ADDA

social anxiety disorder addaCriticisms

Some argue that inherent problems with society such as a competitive culture, power imbalances, lack of care and poor social education in families cause social anxiety; they feel the diagnostic boundaries have been stretched too far and that clinical and media work is promoting the idea that any problems with shyness or social worries are a pathological medical condition requiring medical treatment.

Some see this as being driven by pharmaceutical companies, either by direct advertising to the public or their financial influence on psychiatry.

This view can be associated with anti-psychiatry.

Proponents of this view argue that drug companies try to increase profits by inventing new diseases or labels.

Anxiety Disorders Association of America

The Anxiety Disorders Association of America (ADAA) is the only U.S. nonprofit organization solely dedicated to increasing awareness and improving the diagnosis, treatment, and cure of anxiety disorders in children and adults.

Forty million U.S. adults, or one in six adults, suffer from an anxiety disorder, and anxiety disorders are the most common mental illnesses in adults and children.

The six anxiety disorders are generalized anxiety disorder, obsessive-compulsive disorder (OCD), posttraumatic stress disorder (PTSD), social anxiety disorder (social phobia), panic disorder, and specific phobias.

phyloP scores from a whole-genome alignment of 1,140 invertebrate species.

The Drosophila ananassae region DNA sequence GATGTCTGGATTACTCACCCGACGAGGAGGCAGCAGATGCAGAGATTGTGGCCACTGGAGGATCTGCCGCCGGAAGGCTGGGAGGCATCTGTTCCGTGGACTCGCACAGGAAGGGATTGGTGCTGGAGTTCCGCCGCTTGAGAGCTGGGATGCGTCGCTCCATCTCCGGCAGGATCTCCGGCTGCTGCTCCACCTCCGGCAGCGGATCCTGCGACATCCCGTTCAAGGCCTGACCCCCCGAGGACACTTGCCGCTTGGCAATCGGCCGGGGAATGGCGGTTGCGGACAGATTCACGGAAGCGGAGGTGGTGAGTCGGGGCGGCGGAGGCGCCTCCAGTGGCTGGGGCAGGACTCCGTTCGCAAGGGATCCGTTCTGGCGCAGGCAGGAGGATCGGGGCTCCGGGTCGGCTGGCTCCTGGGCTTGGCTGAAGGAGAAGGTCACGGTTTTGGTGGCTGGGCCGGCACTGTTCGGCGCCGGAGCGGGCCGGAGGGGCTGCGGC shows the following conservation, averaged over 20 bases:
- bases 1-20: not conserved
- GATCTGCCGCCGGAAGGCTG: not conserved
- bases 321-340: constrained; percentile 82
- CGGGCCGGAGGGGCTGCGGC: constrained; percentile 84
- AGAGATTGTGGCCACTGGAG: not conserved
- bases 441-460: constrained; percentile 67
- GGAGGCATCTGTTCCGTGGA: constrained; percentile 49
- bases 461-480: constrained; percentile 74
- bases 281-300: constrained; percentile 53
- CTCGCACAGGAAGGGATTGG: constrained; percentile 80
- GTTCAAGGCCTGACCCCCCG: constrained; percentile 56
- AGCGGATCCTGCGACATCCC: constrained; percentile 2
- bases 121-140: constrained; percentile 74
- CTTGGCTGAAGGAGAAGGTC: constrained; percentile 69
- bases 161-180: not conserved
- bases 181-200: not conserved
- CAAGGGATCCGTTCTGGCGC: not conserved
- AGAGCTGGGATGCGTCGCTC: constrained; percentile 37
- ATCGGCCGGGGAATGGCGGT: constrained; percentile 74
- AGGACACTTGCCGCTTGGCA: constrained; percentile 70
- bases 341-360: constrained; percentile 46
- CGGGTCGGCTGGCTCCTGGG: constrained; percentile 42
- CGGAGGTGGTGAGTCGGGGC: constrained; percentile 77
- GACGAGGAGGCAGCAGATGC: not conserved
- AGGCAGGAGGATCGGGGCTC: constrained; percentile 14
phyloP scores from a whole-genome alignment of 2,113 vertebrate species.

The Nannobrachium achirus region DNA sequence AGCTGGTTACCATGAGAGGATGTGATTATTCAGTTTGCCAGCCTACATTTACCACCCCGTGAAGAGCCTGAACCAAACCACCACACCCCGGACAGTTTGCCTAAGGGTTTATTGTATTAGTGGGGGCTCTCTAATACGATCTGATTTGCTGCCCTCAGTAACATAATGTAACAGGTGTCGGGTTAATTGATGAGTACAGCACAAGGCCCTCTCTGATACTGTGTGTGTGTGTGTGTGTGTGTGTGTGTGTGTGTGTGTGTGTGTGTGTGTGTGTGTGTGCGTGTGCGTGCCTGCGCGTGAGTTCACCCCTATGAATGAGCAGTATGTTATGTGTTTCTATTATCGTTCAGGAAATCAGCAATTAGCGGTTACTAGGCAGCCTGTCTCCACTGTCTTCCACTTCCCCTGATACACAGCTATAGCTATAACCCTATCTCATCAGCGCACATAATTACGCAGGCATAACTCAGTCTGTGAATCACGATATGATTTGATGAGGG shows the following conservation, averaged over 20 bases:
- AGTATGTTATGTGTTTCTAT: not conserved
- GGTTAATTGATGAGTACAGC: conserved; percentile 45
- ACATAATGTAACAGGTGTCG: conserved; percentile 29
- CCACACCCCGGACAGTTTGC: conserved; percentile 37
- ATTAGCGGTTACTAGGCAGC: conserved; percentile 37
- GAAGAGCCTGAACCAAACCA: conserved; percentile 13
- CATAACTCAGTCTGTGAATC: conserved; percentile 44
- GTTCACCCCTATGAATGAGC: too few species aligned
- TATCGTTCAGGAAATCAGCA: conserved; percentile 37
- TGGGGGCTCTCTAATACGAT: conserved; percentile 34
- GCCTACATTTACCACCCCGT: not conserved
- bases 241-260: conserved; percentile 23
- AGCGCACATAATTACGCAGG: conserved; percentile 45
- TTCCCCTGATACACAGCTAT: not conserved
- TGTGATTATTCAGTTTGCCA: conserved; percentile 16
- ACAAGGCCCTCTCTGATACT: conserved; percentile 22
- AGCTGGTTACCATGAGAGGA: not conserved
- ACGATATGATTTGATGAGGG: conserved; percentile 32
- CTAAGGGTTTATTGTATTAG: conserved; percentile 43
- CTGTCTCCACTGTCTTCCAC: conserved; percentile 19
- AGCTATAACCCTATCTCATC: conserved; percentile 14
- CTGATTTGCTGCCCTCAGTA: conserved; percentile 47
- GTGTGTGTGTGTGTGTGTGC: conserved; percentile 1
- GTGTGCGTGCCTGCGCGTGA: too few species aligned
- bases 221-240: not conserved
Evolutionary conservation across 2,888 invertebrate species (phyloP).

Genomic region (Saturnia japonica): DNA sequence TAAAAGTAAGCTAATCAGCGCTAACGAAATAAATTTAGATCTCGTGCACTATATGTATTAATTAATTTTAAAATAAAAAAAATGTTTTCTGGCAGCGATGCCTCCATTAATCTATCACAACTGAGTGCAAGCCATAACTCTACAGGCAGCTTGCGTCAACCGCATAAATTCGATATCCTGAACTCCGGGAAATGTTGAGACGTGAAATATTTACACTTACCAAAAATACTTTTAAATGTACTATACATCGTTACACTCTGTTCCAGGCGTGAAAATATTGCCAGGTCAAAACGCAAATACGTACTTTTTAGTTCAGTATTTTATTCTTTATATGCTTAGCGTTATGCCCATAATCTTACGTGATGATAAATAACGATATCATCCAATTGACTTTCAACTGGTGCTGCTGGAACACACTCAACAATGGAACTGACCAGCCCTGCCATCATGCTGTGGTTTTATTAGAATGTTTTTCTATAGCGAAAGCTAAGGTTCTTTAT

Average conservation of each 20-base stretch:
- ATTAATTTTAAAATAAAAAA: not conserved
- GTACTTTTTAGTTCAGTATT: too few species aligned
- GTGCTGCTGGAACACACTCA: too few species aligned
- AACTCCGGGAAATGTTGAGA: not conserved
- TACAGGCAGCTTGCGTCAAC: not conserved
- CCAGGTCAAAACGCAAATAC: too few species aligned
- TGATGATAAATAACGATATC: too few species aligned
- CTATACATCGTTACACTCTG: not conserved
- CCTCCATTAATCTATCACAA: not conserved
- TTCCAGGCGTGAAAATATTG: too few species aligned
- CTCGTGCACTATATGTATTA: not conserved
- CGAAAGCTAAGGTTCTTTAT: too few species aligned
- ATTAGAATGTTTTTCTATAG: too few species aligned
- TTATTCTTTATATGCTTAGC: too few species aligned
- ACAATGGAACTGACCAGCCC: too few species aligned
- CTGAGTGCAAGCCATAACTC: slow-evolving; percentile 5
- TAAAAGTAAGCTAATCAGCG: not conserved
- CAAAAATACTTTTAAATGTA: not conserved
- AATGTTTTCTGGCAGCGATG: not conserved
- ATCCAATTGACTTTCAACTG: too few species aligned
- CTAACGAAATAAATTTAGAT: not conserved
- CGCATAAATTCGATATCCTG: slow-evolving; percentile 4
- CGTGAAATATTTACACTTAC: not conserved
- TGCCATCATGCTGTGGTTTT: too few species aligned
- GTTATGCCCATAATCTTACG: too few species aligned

ADAA offers free educational information and resources about anxiety disorders, local treatment provider referrals, self-help groups, self-tests, clinical trial listings, and more. ADAA promotes the message that anxiety disorders are real, serious, and treatable.

Jerilyn Ross is the president and CEO of the Anxiety Disorders Association of America.

History

Founded in 1980 as the Phobia Society of America by a diverse group of clinicians and patients, ADAA changed its name 10 years later to better reflect the distinct anxiety disorders that more sophisticated research had identified.

The organization continues to serve clinicians, researchers, and consumers from its Silver Spring, Md., headquarters by funding cutting-edge scientific research through grants and awards and by promoting awareness to remind Americans that anxiety disorders are real and treatable.

ADAA is guided by a board of directors, scientific advisory board, and clinical advisory board and is supported through donations.

The association also holds an annual conference that is the only professional meeting to focus on the science and treatment of anxiety and anxiety-related disorders in children and adults.

ADAA also publishes self-help books such as “Facing Panic,” “Triumph Over Shyness: Conquering Social Anxiety Disorder,” and informational brochures that are available exclusively through its website.

In spring 2008, ADAA launched “Treat It,

Don’t Repeat It: Break Free From OCD,” a national educational campaign about obsessive-compulsive disorder.

The campaign included public service announcements featuring Howie Mandel, host of “Deal or No Deal;” Tony Shalhoub, star of the award-winning TV Series “Monk” about a detective with OCD; and David Hoberman, co-creator and executive producer of “Monk.”

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